Union Health and Terre Haute Regional Hospital are in discussions that could change the landscape of health care in the Wabash Valley.

A new state law was enacted to allow the hospitals to seek a merger, state legislators said.

The Tribune-Star contacted Union Health and HCA Healthcare, which owns Terre Haute Regional Hospital, for comment Thursday, but did not get an immediate response.

However, both Union and Regional sent letters to employees stating they are "in preliminary conversations."

In a Dec. 1 letter to employees, Steven Holman, president and CEO of Union Health Group, stated the hospital is "engaged in preliminary conversations with Terre Haute Regional Hospital about a unique and historic opportunity that fully aligns with our vision to lead the Wabash Valley to its best health and wellness."

The letter also states that "employees should feel confident with respect to job security."

The letter continues with "the future of health care in the Wabash Valley is bright with Union Health System as we look to collaborate with our many talented and respected peers."

Regional spokeswoman Anne Marie Foote later released a statement confirming the hospital is "having discussions with Union Health to determine if there is a way we can work together to enhance health care for our community. These are preliminary discussions," Foote said.

The process first began in the Indiana legislature.

Senate Enrolled Act 416, passed by the 2021 Indiana General Assembly, established a "certificate of public advantage" pertaining to the merger of trauma hospitals within rural counties. It was geared toward the two hospitals in Vigo County, said state Rep. Alan Morrison (Brazil).

"It is a pretty long and involved process," Morrison said. "It gives the hospital the ability to apply. We didn't further the ball any more for them other than give them the start of an application process, which goes into other parts of law, including federal regulation," Morrison said.

The state law allows mergers of certain hospitals to receive immunity from claims of state antitrust laws for the duration of the certificate.

The state law requires the Indiana Department of Health to establish requirements for the certificate and "provides that a hospital that has been issued a certificate may not be purchased by another hospital or system of hospitals unless the purchase has been approved by the Federal Trade Commission."

In a May meeting of the Indiana Department of Health's executive board, the board discussed SEA 416 "that requires the IDOH to establish the certificate of public advantage pertaining to the merger of trauma hospitals within rural counties in Indiana. Basically, geared toward two hospitals in Vigo County," the board's meeting minutes state.

The legislation was sponsored by Republican Sens. Jon Ford (Terre Haute) and Ed Charbonneau (Valparaiso) and Reps. Robert Heaton (Terre Haute), Morrison and Beau Baird (Greencastle).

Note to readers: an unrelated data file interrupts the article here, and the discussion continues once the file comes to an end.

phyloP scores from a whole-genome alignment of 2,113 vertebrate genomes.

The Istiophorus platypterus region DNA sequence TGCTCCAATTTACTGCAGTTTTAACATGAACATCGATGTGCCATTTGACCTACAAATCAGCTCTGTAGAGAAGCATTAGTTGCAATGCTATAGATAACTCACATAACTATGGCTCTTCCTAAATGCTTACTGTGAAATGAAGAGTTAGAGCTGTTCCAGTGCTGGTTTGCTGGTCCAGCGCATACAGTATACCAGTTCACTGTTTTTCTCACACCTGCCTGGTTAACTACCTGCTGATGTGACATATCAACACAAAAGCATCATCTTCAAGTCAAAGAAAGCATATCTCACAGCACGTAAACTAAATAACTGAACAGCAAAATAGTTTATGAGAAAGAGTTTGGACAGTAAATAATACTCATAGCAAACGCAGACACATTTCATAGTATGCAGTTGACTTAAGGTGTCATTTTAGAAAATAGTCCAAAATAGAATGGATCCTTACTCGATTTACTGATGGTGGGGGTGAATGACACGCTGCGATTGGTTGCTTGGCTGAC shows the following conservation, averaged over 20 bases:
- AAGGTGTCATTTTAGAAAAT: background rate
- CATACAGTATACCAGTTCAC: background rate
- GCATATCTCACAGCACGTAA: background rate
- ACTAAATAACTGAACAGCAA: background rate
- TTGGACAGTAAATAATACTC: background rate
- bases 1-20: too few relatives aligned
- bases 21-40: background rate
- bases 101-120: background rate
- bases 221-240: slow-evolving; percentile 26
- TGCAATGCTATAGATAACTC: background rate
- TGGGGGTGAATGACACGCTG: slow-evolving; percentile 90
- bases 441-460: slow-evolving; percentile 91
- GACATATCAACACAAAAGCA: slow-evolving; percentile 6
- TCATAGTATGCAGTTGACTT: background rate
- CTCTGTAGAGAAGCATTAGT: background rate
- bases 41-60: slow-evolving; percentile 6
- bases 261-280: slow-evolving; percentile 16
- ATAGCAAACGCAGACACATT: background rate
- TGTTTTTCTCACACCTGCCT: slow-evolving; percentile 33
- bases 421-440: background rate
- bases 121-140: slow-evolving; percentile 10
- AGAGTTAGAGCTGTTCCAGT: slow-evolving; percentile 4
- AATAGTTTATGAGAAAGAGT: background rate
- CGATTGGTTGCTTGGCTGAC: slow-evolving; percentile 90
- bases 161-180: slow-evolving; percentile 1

Ford said the purpose of the new state law "is so if we have a county with two hospitals and they want to merge, this would let the state have a say on if the merger can go through," Ford said.

"The [Federal Trade Commission] on hospital mergers normally makes all the decisions. What we are saying is we want the state to also have some input on mergers. As we are losing rural health care throughout the state of Indiana, one of the things that we found is that when you have, say [for example if] Union and Regional hospitals want to merge, on the surface the FTC would not allow the merger because of market share," Ford said.

"That is because Union [Health] already has over 60% market share. So anything over 50% they would not allow to merge, but what has happened in some rural Indiana counties is we have lost hospitals and have lost beds and doctors and staff. This is to let the state review and see if allowing two entities to merge has a significant benefit for the local community and the state," Ford said.

The two hospitals, Ford said, are important for Indiana State University, Ivy Tech Community College and even St. Mary-of-the-Woods College "because there are clinical beds there for nurses," adding each of those higher education entities offer nursing programs.

"It is important that we, as a community, look at our hospitals and health care," Ford said.

"The first step is to get a merger agreement and then they would apply for a COPA [Certificate of Public Advantage] and the bar on the COPA is pretty high," Ford said.

Morrison added the state law was "focused solely on Vigo County, so it was not for the whole state," Morrison said, adding it was for Union and Regional hospitals.

The Tribune-Star contacted the Indiana Department of Health about the certificate. The department stated it would seek to provide more information to the newspaper on Friday.
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